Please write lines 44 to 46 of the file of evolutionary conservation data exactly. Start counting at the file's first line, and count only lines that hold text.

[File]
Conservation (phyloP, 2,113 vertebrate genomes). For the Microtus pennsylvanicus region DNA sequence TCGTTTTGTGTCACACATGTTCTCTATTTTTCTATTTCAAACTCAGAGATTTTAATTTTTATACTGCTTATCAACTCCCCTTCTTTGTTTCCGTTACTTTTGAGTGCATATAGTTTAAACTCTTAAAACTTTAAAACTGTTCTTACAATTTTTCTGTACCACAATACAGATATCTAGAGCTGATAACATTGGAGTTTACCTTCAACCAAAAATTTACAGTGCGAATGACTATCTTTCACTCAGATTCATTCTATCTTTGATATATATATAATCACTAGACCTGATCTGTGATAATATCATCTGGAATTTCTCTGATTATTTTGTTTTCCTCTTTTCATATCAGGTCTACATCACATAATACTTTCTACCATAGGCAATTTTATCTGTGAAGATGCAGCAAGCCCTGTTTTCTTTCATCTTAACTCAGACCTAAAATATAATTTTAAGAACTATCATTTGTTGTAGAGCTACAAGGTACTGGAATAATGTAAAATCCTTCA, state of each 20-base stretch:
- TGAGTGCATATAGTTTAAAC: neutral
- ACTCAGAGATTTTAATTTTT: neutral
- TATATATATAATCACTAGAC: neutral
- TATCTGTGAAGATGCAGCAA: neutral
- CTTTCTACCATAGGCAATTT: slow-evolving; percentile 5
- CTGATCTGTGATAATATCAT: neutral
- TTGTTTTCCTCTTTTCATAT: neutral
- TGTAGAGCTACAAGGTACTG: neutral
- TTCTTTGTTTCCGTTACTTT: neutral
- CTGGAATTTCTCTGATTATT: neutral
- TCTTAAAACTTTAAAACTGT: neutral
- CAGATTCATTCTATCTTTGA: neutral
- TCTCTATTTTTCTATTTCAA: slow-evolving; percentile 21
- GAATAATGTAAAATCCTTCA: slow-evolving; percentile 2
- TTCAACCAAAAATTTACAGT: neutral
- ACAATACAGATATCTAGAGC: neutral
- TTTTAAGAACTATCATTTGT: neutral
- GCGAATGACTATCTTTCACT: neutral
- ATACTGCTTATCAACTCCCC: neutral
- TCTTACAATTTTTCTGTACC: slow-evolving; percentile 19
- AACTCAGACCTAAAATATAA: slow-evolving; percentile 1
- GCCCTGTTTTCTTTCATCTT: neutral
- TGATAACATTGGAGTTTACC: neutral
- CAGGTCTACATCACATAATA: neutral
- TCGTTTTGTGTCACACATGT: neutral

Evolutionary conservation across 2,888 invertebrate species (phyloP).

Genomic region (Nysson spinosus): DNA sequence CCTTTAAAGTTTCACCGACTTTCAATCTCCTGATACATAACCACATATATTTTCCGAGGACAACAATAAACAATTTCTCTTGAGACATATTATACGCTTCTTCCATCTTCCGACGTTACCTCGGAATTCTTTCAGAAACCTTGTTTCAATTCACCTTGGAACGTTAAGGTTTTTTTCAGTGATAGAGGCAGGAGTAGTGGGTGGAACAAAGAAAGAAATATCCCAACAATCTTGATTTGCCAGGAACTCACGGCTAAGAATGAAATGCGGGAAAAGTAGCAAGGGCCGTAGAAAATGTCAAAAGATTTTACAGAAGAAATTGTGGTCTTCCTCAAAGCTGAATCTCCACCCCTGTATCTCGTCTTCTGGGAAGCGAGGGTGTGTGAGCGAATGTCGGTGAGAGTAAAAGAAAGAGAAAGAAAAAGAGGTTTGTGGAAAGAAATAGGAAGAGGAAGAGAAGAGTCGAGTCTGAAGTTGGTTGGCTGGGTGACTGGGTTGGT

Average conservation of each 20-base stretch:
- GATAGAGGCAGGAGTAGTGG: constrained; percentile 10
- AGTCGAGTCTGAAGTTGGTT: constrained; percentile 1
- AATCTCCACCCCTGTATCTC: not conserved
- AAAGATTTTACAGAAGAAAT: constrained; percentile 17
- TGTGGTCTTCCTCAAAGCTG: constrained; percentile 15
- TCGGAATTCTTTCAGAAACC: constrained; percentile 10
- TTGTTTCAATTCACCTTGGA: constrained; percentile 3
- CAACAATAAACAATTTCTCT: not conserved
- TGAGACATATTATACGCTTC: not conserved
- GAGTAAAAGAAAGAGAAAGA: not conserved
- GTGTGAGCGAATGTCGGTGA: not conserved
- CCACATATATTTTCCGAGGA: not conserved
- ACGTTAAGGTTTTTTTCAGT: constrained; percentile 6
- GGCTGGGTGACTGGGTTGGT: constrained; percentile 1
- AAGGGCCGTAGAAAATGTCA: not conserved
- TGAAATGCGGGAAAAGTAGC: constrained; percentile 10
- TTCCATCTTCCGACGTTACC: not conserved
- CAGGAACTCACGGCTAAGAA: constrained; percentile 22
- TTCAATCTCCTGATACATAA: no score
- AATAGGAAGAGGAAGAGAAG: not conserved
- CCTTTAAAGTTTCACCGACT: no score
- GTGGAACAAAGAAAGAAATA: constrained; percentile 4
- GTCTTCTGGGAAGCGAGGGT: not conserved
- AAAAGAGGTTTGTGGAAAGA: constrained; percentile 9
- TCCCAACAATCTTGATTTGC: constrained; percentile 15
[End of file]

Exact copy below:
- AAGGGCCGTAGAAAATGTCA: not conserved
- TGAAATGCGGGAAAAGTAGC: constrained; percentile 10
- TTCCATCTTCCGACGTTACC: not conserved